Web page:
What is the Personal Injury Claim Process?

Be it at home, at work, or on the road, accidents can happen anywhere. Between medical expenses and lost income, personal injuries can cause myriad financial hardships. However, if a person or business’s negligent or reckless conduct caused your injury, you may be entitled to compensation.

While on the path to re-establishing your financial and physical wellbeing, you’ll likely go through the personal injury claim process. To guide your way, Erie Injury, a leading law firm specializing in personal injury, is here to help. In this post, we’ll review the personal injury claim process, how it works, and what you can expect.

What is a Personal Injury Claim?

To help you understand what a personal injury claim is, it’s important to understand what constitutes a personal injury. As defined by Cornell Law School, personal injuries include every variety of injury to a person’s body, emotions, or reputation, as contradistinguished from injury to property rights.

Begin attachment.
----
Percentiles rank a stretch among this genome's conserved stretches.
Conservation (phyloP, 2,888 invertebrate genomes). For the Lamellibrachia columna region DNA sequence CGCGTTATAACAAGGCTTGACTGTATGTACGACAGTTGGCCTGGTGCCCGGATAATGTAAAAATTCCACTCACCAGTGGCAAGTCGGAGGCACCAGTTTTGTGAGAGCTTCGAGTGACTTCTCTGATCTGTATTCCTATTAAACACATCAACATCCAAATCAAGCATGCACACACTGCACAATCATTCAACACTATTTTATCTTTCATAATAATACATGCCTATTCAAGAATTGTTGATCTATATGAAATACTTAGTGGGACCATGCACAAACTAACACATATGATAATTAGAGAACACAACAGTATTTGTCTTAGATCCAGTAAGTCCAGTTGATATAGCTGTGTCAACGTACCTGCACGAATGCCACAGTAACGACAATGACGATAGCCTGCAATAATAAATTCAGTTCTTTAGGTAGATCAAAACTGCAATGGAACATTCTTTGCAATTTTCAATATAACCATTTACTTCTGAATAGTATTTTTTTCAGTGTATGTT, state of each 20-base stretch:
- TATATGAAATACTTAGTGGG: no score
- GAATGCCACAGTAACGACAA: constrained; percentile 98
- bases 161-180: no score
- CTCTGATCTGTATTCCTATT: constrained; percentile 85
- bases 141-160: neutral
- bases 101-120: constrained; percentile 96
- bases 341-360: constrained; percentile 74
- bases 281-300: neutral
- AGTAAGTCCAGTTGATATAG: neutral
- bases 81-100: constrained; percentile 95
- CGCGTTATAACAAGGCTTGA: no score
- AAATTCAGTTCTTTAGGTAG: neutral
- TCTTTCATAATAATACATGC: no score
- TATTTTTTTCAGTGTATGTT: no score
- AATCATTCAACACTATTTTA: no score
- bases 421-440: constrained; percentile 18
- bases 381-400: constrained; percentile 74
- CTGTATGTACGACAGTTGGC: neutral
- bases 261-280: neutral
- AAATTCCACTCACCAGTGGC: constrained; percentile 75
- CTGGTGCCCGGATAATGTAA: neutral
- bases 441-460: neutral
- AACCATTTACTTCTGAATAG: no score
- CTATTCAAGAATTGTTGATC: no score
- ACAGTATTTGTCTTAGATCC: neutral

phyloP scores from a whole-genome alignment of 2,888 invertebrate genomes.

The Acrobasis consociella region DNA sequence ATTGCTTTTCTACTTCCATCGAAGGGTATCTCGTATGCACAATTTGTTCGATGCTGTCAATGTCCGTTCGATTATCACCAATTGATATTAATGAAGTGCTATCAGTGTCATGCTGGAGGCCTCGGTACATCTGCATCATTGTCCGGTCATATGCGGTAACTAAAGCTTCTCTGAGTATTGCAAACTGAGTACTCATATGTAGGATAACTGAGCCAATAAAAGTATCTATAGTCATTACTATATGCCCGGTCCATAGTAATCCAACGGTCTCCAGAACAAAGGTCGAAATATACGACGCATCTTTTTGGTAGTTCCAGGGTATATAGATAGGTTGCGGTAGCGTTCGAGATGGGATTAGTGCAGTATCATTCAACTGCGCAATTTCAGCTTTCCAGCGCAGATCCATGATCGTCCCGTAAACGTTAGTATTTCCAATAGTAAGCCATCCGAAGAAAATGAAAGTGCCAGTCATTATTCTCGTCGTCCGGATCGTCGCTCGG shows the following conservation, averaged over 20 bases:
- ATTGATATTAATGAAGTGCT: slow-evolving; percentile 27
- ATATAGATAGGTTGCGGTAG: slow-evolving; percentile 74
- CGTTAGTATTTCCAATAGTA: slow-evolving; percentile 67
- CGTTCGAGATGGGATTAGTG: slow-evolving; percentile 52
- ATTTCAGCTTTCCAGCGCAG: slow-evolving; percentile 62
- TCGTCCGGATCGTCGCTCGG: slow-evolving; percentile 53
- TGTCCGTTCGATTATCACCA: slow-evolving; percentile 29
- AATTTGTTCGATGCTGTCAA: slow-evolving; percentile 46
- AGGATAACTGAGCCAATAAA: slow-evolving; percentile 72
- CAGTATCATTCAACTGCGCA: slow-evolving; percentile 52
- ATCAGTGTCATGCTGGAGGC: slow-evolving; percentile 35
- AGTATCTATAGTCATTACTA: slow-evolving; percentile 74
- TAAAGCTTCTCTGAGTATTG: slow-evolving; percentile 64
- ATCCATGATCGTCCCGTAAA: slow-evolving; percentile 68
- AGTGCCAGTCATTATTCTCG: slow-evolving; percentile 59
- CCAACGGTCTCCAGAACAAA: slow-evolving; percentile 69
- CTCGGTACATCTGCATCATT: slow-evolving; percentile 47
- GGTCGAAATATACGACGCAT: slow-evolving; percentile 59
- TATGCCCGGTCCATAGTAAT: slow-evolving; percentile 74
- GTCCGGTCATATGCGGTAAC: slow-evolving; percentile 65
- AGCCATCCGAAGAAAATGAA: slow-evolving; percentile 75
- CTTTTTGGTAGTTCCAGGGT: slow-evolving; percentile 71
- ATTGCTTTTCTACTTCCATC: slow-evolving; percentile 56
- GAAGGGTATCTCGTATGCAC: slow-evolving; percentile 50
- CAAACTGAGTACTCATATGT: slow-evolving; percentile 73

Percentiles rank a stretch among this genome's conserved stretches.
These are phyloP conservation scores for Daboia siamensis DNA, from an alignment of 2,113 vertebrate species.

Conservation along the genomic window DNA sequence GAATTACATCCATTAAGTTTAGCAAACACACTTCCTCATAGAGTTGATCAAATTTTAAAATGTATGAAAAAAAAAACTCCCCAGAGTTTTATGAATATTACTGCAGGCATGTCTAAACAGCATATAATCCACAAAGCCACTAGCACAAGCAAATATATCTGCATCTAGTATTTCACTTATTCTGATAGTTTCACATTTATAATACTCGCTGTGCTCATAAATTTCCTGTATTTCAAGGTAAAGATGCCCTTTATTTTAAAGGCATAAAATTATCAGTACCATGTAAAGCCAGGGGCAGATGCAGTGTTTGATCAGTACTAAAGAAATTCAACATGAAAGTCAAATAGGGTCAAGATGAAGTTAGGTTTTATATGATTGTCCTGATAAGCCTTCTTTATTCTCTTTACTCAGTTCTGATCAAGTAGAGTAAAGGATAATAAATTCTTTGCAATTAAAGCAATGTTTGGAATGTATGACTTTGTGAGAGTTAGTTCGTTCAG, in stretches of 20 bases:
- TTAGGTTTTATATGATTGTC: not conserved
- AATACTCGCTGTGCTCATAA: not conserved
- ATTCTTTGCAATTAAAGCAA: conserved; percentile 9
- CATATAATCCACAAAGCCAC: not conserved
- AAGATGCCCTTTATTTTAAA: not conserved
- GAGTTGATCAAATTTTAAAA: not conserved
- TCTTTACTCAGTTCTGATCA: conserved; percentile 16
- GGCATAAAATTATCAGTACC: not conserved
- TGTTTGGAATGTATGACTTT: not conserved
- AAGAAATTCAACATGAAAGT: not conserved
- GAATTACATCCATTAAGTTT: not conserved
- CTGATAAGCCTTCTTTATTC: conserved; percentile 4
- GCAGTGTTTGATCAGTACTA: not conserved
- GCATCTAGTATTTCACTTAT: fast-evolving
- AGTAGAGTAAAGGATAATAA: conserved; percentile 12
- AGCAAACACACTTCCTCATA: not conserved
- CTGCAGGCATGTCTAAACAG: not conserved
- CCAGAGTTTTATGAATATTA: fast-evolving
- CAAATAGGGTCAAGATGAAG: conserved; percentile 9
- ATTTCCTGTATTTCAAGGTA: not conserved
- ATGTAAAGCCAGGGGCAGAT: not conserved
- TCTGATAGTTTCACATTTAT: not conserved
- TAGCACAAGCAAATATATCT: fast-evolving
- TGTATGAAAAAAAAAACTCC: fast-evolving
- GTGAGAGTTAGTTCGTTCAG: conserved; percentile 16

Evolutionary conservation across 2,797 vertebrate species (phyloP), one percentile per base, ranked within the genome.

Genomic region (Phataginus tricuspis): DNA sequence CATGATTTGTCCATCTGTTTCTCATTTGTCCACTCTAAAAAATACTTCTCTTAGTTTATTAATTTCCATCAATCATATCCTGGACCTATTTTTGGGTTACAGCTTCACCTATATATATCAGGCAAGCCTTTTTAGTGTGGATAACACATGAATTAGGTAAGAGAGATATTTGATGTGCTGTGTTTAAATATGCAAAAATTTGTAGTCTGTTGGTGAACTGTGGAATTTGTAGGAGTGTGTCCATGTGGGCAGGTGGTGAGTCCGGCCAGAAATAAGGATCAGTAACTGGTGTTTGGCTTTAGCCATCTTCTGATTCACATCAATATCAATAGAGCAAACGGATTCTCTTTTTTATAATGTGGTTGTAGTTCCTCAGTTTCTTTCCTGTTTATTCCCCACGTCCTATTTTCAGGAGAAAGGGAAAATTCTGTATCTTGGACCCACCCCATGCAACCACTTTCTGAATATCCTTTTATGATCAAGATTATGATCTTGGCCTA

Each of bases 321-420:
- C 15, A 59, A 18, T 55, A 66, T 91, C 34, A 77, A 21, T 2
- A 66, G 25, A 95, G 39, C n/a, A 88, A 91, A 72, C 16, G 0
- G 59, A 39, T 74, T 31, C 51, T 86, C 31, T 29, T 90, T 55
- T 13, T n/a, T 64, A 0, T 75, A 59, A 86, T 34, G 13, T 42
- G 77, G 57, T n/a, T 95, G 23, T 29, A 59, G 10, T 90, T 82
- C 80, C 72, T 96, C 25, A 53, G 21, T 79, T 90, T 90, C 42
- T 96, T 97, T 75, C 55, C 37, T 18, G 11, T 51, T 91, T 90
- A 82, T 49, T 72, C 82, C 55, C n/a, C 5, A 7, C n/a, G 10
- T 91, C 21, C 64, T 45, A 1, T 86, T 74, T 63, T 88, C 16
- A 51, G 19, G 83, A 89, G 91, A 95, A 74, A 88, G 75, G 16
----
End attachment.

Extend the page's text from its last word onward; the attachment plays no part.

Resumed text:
Accordingly, a personal injury claim, often referred to as a personal injury case or personal injury lawsuit, is a legal dispute that arises when a person or business has caused harm to someone and may be legally responsible for the resulting damages.

There are three main grounds on which a person can initiate a personal injury claim:

  1. Negligence: Failure to behave with care
  2. Strict Liability: Individuals or businesses are responsible for an action.
  3. Intentional Wrongs: Individuals committed a wrongful act intentionally

It’s vital to realize that personal injury claims don’t just arise from bodily harm. People can file a lawsuit if an individual or business damages their mental wellbeing or reputation. To help you discern between the two, consider a few examples:

Bodily HarmNon-Bodily Harm
AssaultAutomobile accidentsMedical malpracticeProduct defect accidents Workplace accidentsDefamationFalse detention, arrest, or imprisonmentIntentional infliction of emotional distressInvasion of privacyMalicious prosecution

If a plaintiff (the party who brings legal action) is successful, the defendant’s (the party being sued) insurance company (or through personal means) will award money to compensate for injuries. This compensation typically covers:

  • Lost wages 
  • Medical expenses
  • Mental and emotional distress
  • Pain and suffering

The Personal Injury Claim Process